Riddle Me This SEO Mystery

One of my posts on the popular (but crappy) email newsletter service Constant Contact used to be ranked #3 when you searched for “Constant Contact”.

Finding the site down today, I was reminded to do a search on the company again to see where my site now ranked. My post has been bumped down to ninth.

That’s fair enough, as timeliness should be an important part of search result ranking. However, in the top eight results, there are separate results for constantcontact.ca, constantcontact.org and addme.roving.com. All of these simply redirect to ConstantContact.com, and have few or no incoming links to them.

I don’t usually see that kind of behaviour in search results. I don’t think it’s particularly kosher that Google ranks redirecting alternative URLs so highly. What gives?


  1. i see you at 6th.

    some of the fact that you’ve gone down may be related to the weak semantic relationship between your site and their subject (i.e., most of the links coming to your domain aren’t related to email marketing, so Google thinks your site isn’t that related to marketing). Monster.com probably ranks above you because it’s at least “work” related, which is more related than “blog”.

    also, right now, exact match domain names are considered pretty important for some reason. so in a lot of cases, any exact match will rise way up in the rankings.

    of course, the other answer, whenever Google is involved, is “who the hell knows.”

  2. You have a good case here on how important it is to have the keywords in the domain name and how strong Google factors this in the algorithm. I have been monitoring examples like these, such as the query “SEO Services BC”, to find out many Search Marketing businesses using this technique to maximize their shelf space in search results. It falls under a grey area, under the white hat / black hat SEO terminology.

    Despite the fact that the quality of the sites you mention is questionable, even with little page rank and duplicate content, I can understand why Google includes them in the search results page. What Constant Contact is doing is considered spamming (the search engine) and Google will ultimately find out about it. They will get caught on the issue of duplicate content. Unfortunately, these issues are not reinforced enough and most of them need to be reported manually. You can report this issue by using this form: http://www.google.com/contact/spamreport.html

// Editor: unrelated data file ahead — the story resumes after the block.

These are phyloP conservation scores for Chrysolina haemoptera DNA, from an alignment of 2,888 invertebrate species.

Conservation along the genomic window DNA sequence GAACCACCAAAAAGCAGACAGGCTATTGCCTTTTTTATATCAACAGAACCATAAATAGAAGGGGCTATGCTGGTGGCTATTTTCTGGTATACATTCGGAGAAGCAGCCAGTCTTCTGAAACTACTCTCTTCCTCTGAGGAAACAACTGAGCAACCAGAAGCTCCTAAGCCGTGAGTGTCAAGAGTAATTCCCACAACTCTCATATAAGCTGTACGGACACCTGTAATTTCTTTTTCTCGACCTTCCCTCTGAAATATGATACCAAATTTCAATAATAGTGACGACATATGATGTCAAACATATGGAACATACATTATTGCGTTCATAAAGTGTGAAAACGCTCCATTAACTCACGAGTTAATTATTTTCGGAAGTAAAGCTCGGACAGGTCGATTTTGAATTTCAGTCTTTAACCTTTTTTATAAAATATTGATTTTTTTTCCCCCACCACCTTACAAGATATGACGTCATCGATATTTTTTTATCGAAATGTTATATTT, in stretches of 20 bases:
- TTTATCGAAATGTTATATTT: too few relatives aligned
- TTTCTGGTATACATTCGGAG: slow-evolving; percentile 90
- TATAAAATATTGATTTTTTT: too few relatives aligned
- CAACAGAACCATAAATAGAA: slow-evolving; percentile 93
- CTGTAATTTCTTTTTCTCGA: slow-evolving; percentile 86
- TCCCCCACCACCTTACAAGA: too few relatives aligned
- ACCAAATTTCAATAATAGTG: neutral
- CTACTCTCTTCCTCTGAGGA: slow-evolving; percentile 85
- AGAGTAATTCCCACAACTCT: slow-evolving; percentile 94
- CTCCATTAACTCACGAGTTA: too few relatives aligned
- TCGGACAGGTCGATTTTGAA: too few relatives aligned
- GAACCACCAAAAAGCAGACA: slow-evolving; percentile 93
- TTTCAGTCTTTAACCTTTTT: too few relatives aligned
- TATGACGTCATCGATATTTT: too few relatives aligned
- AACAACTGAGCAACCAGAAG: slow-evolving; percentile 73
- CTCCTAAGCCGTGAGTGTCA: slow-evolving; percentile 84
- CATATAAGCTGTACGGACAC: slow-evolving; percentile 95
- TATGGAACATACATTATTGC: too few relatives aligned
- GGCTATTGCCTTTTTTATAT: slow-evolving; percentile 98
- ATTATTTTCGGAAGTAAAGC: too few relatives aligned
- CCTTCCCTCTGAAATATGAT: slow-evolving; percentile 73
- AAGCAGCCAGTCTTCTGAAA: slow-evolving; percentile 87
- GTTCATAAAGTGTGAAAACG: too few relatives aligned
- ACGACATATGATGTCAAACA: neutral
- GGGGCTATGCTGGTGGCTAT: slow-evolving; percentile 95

Let me know what happens and keep monitoring this query for your blog post.

  3. I can sympathize, in part, on the need to register various versions of your domain name. I am becoming much more aggressive in registering different permutations of clients names.

    I started registering different spellings and top level domains after finding the .ca version of client’s domain name being forwarded to the sedo domain parking service. (I don’t know how they do it – they didn’t own the name.)

    The big difference is I don’t register the site with Google and use a 301 redirect to forward to the domain to the clients main web site. (No duplicate content penalty.)

    As for registering domains with keywords in the URL. I have taken a defensive position. I own some of them, but I don’t use them. I don’t think it serves any business’s best interest for the client to feel that they were tricked into visiting a site.

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